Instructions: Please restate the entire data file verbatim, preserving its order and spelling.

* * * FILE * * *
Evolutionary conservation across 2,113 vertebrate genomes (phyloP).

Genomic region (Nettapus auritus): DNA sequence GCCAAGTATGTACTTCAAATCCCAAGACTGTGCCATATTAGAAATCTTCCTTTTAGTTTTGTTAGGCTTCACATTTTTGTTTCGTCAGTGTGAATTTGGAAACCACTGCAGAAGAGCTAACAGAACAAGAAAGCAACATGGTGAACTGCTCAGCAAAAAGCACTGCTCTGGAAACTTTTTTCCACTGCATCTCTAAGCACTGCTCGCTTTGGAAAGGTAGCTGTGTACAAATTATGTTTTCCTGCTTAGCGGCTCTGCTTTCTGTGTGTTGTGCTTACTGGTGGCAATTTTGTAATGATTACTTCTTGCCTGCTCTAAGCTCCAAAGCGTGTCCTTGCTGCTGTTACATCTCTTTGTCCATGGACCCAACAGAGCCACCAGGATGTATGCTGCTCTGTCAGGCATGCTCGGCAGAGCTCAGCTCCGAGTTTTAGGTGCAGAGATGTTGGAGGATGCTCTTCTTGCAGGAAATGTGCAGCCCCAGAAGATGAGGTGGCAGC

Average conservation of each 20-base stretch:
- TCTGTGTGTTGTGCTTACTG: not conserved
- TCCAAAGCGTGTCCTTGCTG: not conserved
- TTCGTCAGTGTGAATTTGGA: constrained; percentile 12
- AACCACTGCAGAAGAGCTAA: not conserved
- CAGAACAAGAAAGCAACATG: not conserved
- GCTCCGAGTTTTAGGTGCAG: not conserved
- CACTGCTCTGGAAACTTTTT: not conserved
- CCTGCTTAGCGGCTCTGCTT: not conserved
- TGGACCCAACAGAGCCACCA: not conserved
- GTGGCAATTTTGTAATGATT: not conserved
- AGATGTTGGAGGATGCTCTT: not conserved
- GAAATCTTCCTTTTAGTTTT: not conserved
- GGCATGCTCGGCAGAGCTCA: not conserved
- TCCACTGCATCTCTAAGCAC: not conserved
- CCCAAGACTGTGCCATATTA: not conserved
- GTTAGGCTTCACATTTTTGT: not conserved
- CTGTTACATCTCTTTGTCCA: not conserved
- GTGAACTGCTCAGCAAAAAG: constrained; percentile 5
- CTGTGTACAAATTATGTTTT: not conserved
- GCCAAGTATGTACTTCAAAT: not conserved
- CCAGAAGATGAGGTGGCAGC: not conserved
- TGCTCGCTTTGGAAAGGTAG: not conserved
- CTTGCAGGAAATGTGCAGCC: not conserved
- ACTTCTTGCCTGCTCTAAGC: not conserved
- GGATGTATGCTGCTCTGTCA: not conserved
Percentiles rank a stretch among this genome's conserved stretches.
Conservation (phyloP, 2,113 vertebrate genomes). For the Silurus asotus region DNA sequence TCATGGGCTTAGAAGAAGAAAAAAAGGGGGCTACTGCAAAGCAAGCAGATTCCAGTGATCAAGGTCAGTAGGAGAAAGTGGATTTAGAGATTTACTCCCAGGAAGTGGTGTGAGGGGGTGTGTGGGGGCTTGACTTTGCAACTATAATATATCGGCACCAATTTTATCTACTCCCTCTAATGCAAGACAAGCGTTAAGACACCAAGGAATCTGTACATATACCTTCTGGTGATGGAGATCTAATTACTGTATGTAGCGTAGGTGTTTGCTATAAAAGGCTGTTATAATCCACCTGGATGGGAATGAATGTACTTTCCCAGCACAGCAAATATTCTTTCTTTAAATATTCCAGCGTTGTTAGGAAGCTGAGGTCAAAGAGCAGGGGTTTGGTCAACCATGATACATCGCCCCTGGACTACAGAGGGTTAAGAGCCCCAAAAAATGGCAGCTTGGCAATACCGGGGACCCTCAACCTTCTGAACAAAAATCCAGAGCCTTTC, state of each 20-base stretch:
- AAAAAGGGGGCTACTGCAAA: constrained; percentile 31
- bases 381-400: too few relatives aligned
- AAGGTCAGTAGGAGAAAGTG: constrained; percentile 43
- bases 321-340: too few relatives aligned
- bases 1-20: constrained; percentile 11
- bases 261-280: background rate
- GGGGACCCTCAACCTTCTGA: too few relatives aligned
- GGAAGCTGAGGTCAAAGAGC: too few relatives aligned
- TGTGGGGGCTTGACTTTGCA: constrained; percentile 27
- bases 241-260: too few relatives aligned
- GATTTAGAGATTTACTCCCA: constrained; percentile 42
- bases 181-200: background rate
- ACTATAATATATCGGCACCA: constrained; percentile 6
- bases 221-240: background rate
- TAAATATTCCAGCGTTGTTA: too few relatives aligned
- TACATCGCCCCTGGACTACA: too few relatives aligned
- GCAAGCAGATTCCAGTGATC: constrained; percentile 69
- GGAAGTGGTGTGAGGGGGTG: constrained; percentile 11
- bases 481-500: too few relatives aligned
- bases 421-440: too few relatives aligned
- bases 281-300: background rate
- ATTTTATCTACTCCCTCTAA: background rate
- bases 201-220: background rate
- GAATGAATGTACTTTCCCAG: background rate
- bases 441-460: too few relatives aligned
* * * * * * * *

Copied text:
Evolutionary conservation across 2,113 vertebrate genomes (phyloP).

Genomic region (Nettapus auritus): DNA sequence GCCAAGTATGTACTTCAAATCCCAAGACTGTGCCATATTAGAAATCTTCCTTTTAGTTTTGTTAGGCTTCACATTTTTGTTTCGTCAGTGTGAATTTGGAAACCACTGCAGAAGAGCTAACAGAACAAGAAAGCAACATGGTGAACTGCTCAGCAAAAAGCACTGCTCTGGAAACTTTTTTCCACTGCATCTCTAAGCACTGCTCGCTTTGGAAAGGTAGCTGTGTACAAATTATGTTTTCCTGCTTAGCGGCTCTGCTTTCTGTGTGTTGTGCTTACTGGTGGCAATTTTGTAATGATTACTTCTTGCCTGCTCTAAGCTCCAAAGCGTGTCCTTGCTGCTGTTACATCTCTTTGTCCATGGACCCAACAGAGCCACCAGGATGTATGCTGCTCTGTCAGGCATGCTCGGCAGAGCTCAGCTCCGAGTTTTAGGTGCAGAGATGTTGGAGGATGCTCTTCTTGCAGGAAATGTGCAGCCCCAGAAGATGAGGTGGCAGC

Average conservation of each 20-base stretch:
- TCTGTGTGTTGTGCTTACTG: not conserved
- TCCAAAGCGTGTCCTTGCTG: not conserved
- TTCGTCAGTGTGAATTTGGA: constrained; percentile 12
- AACCACTGCAGAAGAGCTAA: not conserved
- CAGAACAAGAAAGCAACATG: not conserved
- GCTCCGAGTTTTAGGTGCAG: not conserved
- CACTGCTCTGGAAACTTTTT: not conserved
- CCTGCTTAGCGGCTCTGCTT: not conserved
- TGGACCCAACAGAGCCACCA: not conserved
- GTGGCAATTTTGTAATGATT: not conserved
- AGATGTTGGAGGATGCTCTT: not conserved
- GAAATCTTCCTTTTAGTTTT: not conserved
- GGCATGCTCGGCAGAGCTCA: not conserved
- TCCACTGCATCTCTAAGCAC: not conserved
- CCCAAGACTGTGCCATATTA: not conserved
- GTTAGGCTTCACATTTTTGT: not conserved
- CTGTTACATCTCTTTGTCCA: not conserved
- GTGAACTGCTCAGCAAAAAG: constrained; percentile 5
- CTGTGTACAAATTATGTTTT: not conserved
- GCCAAGTATGTACTTCAAAT: not conserved
- CCAGAAGATGAGGTGGCAGC: not conserved
- TGCTCGCTTTGGAAAGGTAG: not conserved
- CTTGCAGGAAATGTGCAGCC: not conserved
- ACTTCTTGCCTGCTCTAAGC: not conserved
- GGATGTATGCTGCTCTGTCA: not conserved
Percentiles rank a stretch among this genome's conserved stretches.
Conservation (phyloP, 2,113 vertebrate genomes). For the Silurus asotus region DNA sequence TCATGGGCTTAGAAGAAGAAAAAAAGGGGGCTACTGCAAAGCAAGCAGATTCCAGTGATCAAGGTCAGTAGGAGAAAGTGGATTTAGAGATTTACTCCCAGGAAGTGGTGTGAGGGGGTGTGTGGGGGCTTGACTTTGCAACTATAATATATCGGCACCAATTTTATCTACTCCCTCTAATGCAAGACAAGCGTTAAGACACCAAGGAATCTGTACATATACCTTCTGGTGATGGAGATCTAATTACTGTATGTAGCGTAGGTGTTTGCTATAAAAGGCTGTTATAATCCACCTGGATGGGAATGAATGTACTTTCCCAGCACAGCAAATATTCTTTCTTTAAATATTCCAGCGTTGTTAGGAAGCTGAGGTCAAAGAGCAGGGGTTTGGTCAACCATGATACATCGCCCCTGGACTACAGAGGGTTAAGAGCCCCAAAAAATGGCAGCTTGGCAATACCGGGGACCCTCAACCTTCTGAACAAAAATCCAGAGCCTTTC, state of each 20-base stretch:
- AAAAAGGGGGCTACTGCAAA: constrained; percentile 31
- bases 381-400: too few relatives aligned
- AAGGTCAGTAGGAGAAAGTG: constrained; percentile 43
- bases 321-340: too few relatives aligned
- bases 1-20: constrained; percentile 11
- bases 261-280: background rate
- GGGGACCCTCAACCTTCTGA: too few relatives aligned
- GGAAGCTGAGGTCAAAGAGC: too few relatives aligned
- TGTGGGGGCTTGACTTTGCA: constrained; percentile 27
- bases 241-260: too few relatives aligned
- GATTTAGAGATTTACTCCCA: constrained; percentile 42
- bases 181-200: background rate
- ACTATAATATATCGGCACCA: constrained; percentile 6
- bases 221-240: background rate
- TAAATATTCCAGCGTTGTTA: too few relatives aligned
- TACATCGCCCCTGGACTACA: too few relatives aligned
- GCAAGCAGATTCCAGTGATC: constrained; percentile 69
- GGAAGTGGTGTGAGGGGGTG: constrained; percentile 11
- bases 481-500: too few relatives aligned
- bases 421-440: too few relatives aligned
- bases 281-300: background rate
- ATTTTATCTACTCCCTCTAA: background rate
- bases 201-220: background rate
- GAATGAATGTACTTTCCCAG: background rate
- bases 441-460: too few relatives aligned